Wednesday, October 14, 2009

Common Misconceptions

A comment today by Gideon is so representative of the pro Fair Student Funding model that I thought it was worth commenting on separately here. Gideon comments:

You state "The opinion piece wrongly says that under the old system, richer school districts got more money. In truth, the money was for the salaries of more senior teachers who transferred into those schools." That's exactly the problem: more experienced teachers go to the least challenging schools with the least need; as a result the schools with the lowest poverty end up spending far more per student than the high poverty schools.

I don't know Gideon, but this sounds like the comment of an admin or someone who has only heard the mayor's spiel of FSF. I have worked in what Gideon would call a "challenging" school for most of my career. What made it challenging was a lack of discipline, violence, gangs, crime in the streets, and a huge turnover of the least senior people. That's right...least senior. I put in 20 years in that school, and I watched hundreds of new teachers come and go once they discovered how difficult it was to maintain discipline in such a tough neighborhood, and how dangerous it was to leave your car on the street, assuming you could find a spot within walking distance of the school. At any given time, at least half the staff had 3 years or less of experience. The problem here was not one of funding, but that conditions in the school made it hard for anyone to do a good job. It's ridiculous to think that teachers should spend their entire careers in buildings that are unsafe and where conditions make many classes unteachable. If the mayor and chancellor actually fixed the schools--made them places where people wanted to work, there would have been no need to dream up FSF as a fix.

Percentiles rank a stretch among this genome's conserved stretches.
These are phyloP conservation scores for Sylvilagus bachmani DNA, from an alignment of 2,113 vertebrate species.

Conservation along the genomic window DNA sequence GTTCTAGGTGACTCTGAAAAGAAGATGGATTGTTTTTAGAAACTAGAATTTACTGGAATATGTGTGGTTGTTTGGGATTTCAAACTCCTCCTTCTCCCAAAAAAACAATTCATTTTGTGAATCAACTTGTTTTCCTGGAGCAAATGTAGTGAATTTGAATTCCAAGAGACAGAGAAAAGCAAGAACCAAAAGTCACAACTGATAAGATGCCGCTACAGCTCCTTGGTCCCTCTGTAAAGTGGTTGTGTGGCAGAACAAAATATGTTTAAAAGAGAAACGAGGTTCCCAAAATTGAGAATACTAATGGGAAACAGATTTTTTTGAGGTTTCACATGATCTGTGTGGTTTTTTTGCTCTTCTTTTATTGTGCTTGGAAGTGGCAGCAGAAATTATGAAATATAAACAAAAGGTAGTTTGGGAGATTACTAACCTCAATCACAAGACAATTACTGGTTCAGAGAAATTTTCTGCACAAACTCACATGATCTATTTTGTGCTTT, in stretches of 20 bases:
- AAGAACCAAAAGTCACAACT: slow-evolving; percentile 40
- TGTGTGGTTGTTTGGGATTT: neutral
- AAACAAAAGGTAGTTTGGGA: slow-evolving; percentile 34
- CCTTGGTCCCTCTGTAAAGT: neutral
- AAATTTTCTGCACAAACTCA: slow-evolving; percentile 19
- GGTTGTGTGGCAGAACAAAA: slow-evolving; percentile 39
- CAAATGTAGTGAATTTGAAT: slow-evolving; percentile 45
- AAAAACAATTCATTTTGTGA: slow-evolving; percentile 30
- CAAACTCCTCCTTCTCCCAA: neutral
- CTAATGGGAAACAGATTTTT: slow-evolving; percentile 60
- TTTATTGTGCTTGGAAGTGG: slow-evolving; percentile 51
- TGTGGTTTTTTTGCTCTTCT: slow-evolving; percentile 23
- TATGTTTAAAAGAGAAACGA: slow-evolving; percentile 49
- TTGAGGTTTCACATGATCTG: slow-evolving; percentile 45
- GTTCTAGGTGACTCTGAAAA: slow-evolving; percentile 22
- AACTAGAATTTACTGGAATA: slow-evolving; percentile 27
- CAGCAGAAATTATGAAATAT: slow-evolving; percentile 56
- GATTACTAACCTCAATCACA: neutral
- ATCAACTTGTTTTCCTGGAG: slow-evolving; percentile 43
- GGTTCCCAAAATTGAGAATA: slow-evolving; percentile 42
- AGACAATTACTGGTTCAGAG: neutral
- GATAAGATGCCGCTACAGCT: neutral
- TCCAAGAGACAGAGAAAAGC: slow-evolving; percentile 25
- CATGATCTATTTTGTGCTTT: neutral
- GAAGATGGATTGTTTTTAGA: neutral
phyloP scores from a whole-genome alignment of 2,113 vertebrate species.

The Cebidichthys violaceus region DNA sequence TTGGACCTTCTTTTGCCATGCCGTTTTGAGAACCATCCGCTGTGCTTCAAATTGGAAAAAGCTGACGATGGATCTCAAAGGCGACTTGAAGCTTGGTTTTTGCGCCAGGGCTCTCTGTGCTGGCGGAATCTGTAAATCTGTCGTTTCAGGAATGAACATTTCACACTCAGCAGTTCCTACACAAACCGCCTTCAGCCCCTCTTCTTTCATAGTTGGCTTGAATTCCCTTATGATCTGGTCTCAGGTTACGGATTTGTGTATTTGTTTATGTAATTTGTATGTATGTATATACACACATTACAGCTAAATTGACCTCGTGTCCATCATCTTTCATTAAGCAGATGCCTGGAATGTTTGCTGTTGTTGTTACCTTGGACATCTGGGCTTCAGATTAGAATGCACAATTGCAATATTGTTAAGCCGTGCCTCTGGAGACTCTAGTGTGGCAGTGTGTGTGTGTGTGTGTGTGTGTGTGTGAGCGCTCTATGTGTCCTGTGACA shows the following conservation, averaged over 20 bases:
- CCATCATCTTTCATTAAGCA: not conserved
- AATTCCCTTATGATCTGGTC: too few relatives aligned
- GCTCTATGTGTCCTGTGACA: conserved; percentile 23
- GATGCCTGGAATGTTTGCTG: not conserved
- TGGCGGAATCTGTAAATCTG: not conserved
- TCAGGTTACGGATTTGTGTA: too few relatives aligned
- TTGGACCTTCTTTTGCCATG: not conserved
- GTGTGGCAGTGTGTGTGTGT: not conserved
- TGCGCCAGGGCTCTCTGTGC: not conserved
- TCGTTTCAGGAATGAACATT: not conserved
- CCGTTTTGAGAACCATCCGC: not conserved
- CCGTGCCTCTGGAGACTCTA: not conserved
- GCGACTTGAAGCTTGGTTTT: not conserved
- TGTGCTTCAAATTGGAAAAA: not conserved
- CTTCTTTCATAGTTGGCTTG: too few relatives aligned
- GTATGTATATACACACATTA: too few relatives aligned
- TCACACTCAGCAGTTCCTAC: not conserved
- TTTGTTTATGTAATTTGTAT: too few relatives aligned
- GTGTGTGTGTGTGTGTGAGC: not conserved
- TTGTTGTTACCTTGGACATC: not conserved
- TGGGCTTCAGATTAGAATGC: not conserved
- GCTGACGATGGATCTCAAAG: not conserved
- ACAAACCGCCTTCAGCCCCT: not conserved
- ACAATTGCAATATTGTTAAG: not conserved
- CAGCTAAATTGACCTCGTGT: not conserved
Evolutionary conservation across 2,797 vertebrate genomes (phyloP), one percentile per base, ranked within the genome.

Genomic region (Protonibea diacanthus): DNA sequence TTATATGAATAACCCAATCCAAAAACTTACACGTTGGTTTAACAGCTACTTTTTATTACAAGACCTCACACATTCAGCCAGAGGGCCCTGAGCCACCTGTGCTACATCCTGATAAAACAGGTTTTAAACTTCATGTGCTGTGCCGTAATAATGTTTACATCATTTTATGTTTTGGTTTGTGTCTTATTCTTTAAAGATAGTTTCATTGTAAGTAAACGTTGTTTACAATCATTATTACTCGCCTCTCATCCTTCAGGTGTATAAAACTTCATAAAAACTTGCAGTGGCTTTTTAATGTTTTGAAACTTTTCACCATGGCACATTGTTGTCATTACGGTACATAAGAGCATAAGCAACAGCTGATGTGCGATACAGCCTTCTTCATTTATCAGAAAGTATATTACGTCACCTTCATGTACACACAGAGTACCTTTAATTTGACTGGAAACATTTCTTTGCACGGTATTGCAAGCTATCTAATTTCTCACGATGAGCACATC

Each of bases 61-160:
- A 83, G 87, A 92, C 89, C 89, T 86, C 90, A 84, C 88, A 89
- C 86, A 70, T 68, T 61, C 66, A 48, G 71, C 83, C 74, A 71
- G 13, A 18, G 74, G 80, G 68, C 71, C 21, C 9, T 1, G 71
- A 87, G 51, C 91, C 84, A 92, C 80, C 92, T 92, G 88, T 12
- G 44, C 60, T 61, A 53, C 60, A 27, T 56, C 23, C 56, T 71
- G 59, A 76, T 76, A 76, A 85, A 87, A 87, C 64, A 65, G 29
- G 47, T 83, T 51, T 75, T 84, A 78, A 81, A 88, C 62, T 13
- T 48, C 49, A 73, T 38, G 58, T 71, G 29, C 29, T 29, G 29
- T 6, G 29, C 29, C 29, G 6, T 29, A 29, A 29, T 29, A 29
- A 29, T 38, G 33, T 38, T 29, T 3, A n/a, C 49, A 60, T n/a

And your argument about using Fair Student Funding to discriminate against senior teachers doesn't make sense. You yourself state that it takes 5 years to become a proficient teacher, but fail to note that most teachers don't improve significantly beyond 5 years.

Proficient isn't excellent. Many teachers become proficient in five years, but excellent takes a lifetime of experience. I don't know who dreamed up the myth that teachers don't improve after 5 years, but it's nonsense. I get a little better every year. I'm much better now that I've been teaching more than two decades than I was after my fifth year.

And let's take your argument to its logical conclusion. If teachers don't improve after 5 years, why not just sign teachers up for 5 year tours like the armed forces does? After that, you're out. Would that make the system better? Would you want your child educated by such a transient workforce?

Ignoring the ATR problem doesn't make it go away. It was caused directly by FSF, no matter what they mayor and the Daily News say. Principals have no incentive to hire senior teachers, and that is discrimination, pure and simple. Young teachers are more pliable and cheaper, but they certainly aren't better.

FSF is just a way to claim the schools are getting better without doing a damn thing. If BloomKlein ever get serious about fixing the schools, they will focus their energy on making every school a safe, pleasant place for teachers and students alike to be.

1 comment:

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